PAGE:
Never before in the history of the India Open had Saina Nehwal come into the tournament as a rank outsider, wondering how long she could last in the competition.
This mindset was evident when she interacted with the media after advancing to the second round this week after Czech Republic’s Tereza Svabikova retired hurt in the second game, having lost the first. Saina’s first reaction was that she was happy to get to play another match as she was still recovering from a long-term injury and needed matches under her belt before she started feeling confident about herself.
Saina lost the next round against Malvika Bansod, her first reversal against any Indian player in a competitive match who does not answer to the name PV Sindhu in over a decade. And more than the loss, it was the 21-17, 21-9 score-line that once again started the talk among badminton fans as to whether the London Olympics bronze medallist should call time on her illustrious career and why the Badminton Association of India should consider next-generation players for Commonwealth and Asian Games.
Versions of this argument have been made by fans and even some experts over the last few years as Saina hasn’t won a title on the BWF tour since her Indonesia Masters triumph in January 2019.
For the better part of the last two years, she has been troubled by a spate of injuries that saw her lose matches against unheralded opponents and even concede a few of them midway. She has reached just one semi-final in the last two years and also failed to qualify for the Tokyo Olympics last year.
A knee injury at the French Open in October 2021 saw her withdraw from the World Championships in December and the Yonex-Sunrise India Open 2022 was her first competitive event since then.
Those who saw the matches would vouch for Saina’s argument. Despite the lack of overall fitness, she managed to make life difficult for Malvika in the opening game, and had she been at even 75% fitness, the former champion would have been the favourite for victory against her Indian counterpart.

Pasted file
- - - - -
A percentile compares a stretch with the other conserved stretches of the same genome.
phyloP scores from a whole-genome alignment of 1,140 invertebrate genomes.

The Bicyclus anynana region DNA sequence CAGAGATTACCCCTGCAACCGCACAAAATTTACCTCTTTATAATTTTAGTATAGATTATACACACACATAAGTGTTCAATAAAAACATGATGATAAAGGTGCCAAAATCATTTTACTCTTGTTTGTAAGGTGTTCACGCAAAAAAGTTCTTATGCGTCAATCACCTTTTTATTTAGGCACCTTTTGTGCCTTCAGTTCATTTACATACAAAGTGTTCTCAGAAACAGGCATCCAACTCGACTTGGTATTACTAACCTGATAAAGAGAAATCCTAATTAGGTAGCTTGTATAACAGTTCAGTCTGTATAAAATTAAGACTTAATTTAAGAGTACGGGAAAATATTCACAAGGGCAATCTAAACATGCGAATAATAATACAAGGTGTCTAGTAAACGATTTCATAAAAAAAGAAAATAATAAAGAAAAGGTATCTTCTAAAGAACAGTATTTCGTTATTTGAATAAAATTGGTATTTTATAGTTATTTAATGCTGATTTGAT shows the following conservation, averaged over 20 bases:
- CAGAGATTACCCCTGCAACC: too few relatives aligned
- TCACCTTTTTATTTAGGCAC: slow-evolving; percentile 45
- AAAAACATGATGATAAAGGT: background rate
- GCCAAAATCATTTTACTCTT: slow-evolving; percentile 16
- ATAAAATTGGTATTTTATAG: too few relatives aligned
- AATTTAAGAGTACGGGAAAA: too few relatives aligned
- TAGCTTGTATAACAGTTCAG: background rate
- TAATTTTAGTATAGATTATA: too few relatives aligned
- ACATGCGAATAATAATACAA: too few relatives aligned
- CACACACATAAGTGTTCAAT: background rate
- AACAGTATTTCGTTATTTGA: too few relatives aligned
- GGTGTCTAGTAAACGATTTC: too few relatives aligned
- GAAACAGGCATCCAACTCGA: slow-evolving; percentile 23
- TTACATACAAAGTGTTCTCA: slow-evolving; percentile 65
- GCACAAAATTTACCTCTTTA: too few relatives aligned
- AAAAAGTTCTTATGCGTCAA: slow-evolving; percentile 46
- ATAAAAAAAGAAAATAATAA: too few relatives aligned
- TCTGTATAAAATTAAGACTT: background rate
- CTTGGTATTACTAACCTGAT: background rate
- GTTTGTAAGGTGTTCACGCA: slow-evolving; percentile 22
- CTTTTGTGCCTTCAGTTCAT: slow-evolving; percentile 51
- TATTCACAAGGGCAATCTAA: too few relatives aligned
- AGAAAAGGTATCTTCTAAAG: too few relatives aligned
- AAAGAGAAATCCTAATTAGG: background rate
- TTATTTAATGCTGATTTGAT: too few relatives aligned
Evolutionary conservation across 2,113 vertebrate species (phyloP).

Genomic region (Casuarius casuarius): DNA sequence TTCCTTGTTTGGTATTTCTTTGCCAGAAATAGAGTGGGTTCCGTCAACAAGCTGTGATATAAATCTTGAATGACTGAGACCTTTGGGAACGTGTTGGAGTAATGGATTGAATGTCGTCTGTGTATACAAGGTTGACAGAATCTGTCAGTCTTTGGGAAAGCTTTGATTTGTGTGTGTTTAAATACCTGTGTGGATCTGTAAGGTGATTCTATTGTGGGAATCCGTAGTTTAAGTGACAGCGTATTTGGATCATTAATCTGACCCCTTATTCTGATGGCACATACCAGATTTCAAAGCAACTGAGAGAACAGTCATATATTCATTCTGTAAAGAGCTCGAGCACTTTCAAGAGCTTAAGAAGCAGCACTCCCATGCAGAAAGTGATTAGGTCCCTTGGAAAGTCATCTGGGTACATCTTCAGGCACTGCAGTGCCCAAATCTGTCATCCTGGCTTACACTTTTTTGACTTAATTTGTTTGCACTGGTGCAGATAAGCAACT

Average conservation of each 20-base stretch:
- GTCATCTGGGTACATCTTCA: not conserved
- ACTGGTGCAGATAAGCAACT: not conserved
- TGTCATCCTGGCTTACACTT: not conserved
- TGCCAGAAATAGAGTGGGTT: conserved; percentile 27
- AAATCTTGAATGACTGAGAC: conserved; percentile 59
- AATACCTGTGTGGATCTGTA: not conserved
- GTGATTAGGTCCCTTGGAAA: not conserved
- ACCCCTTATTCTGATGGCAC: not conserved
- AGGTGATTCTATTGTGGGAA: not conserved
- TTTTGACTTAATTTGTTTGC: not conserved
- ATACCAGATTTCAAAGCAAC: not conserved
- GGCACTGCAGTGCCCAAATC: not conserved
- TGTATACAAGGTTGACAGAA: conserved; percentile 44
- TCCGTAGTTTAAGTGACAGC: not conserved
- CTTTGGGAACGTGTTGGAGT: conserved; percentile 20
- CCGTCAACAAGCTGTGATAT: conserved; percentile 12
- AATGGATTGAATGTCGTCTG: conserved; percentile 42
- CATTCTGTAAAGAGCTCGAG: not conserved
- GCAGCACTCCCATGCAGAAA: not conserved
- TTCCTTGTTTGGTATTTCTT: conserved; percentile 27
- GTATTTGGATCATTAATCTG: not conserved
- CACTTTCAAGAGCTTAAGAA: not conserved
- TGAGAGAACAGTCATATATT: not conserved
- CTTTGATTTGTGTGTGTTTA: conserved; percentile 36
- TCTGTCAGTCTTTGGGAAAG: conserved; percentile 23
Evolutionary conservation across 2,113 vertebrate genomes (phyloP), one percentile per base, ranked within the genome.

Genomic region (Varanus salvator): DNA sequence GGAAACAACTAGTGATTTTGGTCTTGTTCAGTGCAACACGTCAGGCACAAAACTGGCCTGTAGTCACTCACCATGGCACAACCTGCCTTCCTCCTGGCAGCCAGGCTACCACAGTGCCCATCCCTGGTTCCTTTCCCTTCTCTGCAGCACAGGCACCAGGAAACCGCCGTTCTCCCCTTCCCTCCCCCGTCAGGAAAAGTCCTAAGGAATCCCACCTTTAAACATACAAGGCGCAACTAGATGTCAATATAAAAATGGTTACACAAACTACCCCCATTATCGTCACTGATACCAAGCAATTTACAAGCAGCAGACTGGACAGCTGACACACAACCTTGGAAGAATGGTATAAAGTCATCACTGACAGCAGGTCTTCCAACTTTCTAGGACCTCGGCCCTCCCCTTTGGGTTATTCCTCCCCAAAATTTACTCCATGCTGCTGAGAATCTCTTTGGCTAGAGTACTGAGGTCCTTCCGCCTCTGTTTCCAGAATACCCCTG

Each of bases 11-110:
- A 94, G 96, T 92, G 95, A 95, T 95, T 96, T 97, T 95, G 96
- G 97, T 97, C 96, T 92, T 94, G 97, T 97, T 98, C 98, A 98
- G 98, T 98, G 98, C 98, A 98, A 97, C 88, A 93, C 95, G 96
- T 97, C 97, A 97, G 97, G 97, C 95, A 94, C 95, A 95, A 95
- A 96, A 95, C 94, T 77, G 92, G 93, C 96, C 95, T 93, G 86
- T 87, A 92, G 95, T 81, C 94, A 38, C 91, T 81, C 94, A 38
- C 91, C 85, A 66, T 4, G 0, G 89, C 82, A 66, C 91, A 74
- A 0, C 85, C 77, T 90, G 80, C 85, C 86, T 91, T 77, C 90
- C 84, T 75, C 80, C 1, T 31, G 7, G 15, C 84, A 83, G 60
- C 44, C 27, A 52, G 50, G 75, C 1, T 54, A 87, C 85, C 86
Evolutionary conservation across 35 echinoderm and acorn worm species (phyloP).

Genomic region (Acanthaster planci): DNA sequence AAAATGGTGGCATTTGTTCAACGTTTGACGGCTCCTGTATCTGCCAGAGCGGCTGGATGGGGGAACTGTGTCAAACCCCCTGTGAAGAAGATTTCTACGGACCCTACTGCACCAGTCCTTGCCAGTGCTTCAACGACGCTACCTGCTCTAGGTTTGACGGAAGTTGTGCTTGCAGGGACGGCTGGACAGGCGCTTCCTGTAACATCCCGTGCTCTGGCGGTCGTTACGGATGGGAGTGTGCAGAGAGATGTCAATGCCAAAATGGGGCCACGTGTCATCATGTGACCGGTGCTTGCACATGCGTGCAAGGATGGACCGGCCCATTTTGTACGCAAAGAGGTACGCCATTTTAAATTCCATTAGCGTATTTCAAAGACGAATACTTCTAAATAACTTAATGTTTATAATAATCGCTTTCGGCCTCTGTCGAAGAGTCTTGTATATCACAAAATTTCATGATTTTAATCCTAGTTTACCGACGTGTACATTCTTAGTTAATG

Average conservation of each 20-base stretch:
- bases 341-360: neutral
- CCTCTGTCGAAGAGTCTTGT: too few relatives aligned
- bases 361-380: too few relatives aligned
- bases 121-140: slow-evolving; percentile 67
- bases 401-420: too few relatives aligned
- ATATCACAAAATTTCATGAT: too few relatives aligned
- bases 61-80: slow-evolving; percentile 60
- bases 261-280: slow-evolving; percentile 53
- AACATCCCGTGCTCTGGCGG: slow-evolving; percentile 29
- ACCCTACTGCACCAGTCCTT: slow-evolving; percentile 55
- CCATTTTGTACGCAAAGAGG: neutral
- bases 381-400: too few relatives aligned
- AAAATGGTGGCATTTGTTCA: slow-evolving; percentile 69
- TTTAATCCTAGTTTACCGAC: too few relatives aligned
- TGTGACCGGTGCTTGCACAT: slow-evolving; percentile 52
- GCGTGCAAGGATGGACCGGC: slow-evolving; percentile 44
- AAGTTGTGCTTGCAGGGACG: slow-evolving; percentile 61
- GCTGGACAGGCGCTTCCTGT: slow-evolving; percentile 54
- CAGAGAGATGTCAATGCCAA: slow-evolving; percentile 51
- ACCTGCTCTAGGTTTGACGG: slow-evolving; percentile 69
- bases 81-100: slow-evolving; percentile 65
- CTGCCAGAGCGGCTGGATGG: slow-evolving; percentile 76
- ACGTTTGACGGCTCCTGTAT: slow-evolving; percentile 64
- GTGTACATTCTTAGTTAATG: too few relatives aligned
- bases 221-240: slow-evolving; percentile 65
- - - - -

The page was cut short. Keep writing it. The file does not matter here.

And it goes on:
As things stand in Indian badminton, especially the level of the second-rung women’s singles players, an injury-free Saina is still a better bet for medals in multi-discipline events like the CWG and can still pull off a few upsets against top-ranked players on the BWF circuit.
With the knee holding up and the anxiety of returning from a long-injury layoff taken care of, Saina may opt not to play the Syed Modi Open and the Odisha Open, which she has entered, and focus on building herself for the arduous year ahead.
The former world No. 1 is 31 and despite the pounding her body has taken over the last 15 years on the international circuit, she is otherwise in good physical shape. It is the spate of injuries since the 2016 Rio Olympics disaster that has proved to be her undoing.
In the last few years, she tried to play as many events, chasing ranking points so that she could make it to the Tokyo Games. It only aggravated her injuries and created more problems for her.
Saina had started practising just over a fortnight before the start of the competition and was herself not sure how her knee would hold after recovering from a cartilage tear and issues with her patella.
She was clearly tentative in her opening match against Svabikova while lunging to pick the drops on her forehand side but managed to pull out the opening game with a smart strategy of playing flatter rallies.
In the second round against Malvika, Saina did manage to push herself a lot more in the second half of the opening game as she fought back from a 7-15 deficit to close the gap at 16-18 before losing that game. During that period, she constantly kept her opponent on the backcourt and controlled the rallies till she got an opportunity to go for the kill.
Had she won that game, Saina could have gone for the jugular in the second but at just 50-60% of overall fitness, she only focused on prolonging the inevitable as she ran out of steam.
But despite the result, Saina looked happy and that had a lot to do with the way her knee held up in the two matches. “I could not work much on my physical fitness (before coming here) but I am happy that the body could play those two matches. I didn’t have to give up because of my groin or my knee and I could take those tough shots when Malvika was playing close drops and good tosses.
“I came here to see where I stand (before playing bigger events). I feel the body is good but the fitness levels need to be better,” she explained.
She believes that if she could get 4-5 uninterrupted weeks for quality training, there is no reason for her to start hitting the ground running by March.
With those ranking concerns out of her way, Saina now has the opportunity to pick and choose her competitions in the next few months, and slowly, but surely, build her knees and legs to ensure that she is at least competitive against the big guns.
That would also do a world of good for her confidence, something that can make a difference between winning and losing close matches.
Given Saina’s mental framework, she is not someone who likes to play tournaments just for the sake of playing and wants to win every time she steps on that badminton court. Winning consistently would definitely be an uphill task and she may not be a title contender in major tournaments anymore but if she could pick and choose her battles and take care of her body then there is no reason to believe that the only Indian with 10 Superseries or equivalent titles cannot prolong her career for another couple of years.
All we can do is keep our fingers crossed.